In terms of mirroring the strangeness of everyday life, Surrealism’s jarring juxtapositions and emphasis on unknown, inner territories—sexual and otherwise—remain compelling even today. Curated by Donna De Salvo and with a catalogue including an essay by Mary Ann Caws, this show offers a survey of Surrealist artists and examines their impact through the work of four contemporary photographers and filmmakers—Inez Van Lamsweerde, Zoe Beloff, Gregory Crewdson, and James Welling. Gathering together the work of thirty-six of the best-known members of the movement, the exhibition is centered around

  • Tony Oursler

    In Bordeaux, eyeballs will swivel from walls, talking heads will chatter away, and empty suits will greet the visitor with moans, as Tony Oursler transforms a section of the capcMusée this fall with his signature video projections. Curated by Jean Marc Avrilla, plans for the installation include a giant site-specific cube that serves as the screen for images of cityscapes, figures, and body parts, an extensive single-channel video, a new performance collaboration with Constance de Jong, and Switch, Oursler’s 1996 piece commissioned by the Musée National d'Art Moderne. Scattered throughout the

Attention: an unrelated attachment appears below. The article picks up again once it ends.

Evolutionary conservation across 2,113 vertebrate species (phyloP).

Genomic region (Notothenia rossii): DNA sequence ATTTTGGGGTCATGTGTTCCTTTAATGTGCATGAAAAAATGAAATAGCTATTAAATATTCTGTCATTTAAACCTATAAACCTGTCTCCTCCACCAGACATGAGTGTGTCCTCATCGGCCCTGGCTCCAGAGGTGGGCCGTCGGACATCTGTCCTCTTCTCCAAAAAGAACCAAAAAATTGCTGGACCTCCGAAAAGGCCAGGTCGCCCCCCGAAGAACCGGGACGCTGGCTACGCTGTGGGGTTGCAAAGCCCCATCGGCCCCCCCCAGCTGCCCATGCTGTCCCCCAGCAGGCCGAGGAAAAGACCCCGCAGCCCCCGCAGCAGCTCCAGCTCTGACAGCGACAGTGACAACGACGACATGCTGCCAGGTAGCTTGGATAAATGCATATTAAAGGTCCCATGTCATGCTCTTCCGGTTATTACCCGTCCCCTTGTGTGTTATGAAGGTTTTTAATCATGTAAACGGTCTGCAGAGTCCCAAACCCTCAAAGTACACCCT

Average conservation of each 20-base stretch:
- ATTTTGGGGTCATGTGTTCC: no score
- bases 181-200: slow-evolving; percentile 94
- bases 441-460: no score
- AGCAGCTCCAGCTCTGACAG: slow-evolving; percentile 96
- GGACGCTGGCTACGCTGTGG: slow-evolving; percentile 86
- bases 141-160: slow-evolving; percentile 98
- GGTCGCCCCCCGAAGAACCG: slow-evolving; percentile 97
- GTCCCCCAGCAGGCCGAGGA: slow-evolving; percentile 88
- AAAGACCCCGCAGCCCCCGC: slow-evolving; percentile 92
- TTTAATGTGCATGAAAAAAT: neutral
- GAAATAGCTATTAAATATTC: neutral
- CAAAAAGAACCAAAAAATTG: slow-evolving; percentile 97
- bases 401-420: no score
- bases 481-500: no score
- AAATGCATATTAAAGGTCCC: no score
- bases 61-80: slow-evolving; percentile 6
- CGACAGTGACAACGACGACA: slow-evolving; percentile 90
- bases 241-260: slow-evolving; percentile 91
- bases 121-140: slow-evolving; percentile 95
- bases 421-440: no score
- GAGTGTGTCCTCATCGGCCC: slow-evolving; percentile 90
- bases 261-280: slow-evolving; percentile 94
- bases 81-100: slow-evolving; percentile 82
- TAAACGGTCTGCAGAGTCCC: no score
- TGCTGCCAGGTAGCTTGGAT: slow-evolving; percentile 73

• Alpenblick: Contemporary Art and the Alpine

    In the Romantic imagination, mountains in general and the Alps in particular represented a privileged locale of the sublime, a place where beauty could be considered in its purest form. Over the years, however, the power of these peaks has been put to reactionary purpose, slathered over with a gooey layer of kitsch. This exhibition, curated by Wolfgang Kos, looks at the fate of the alpine experience in art since the ’60s, examining its resurrection and recreation in the work of artists such as Mike Kelley and Paul McCarthy, Fischli/Weiss, Gerhard Richter, and the IRWIN collective, among others.

  • Sensation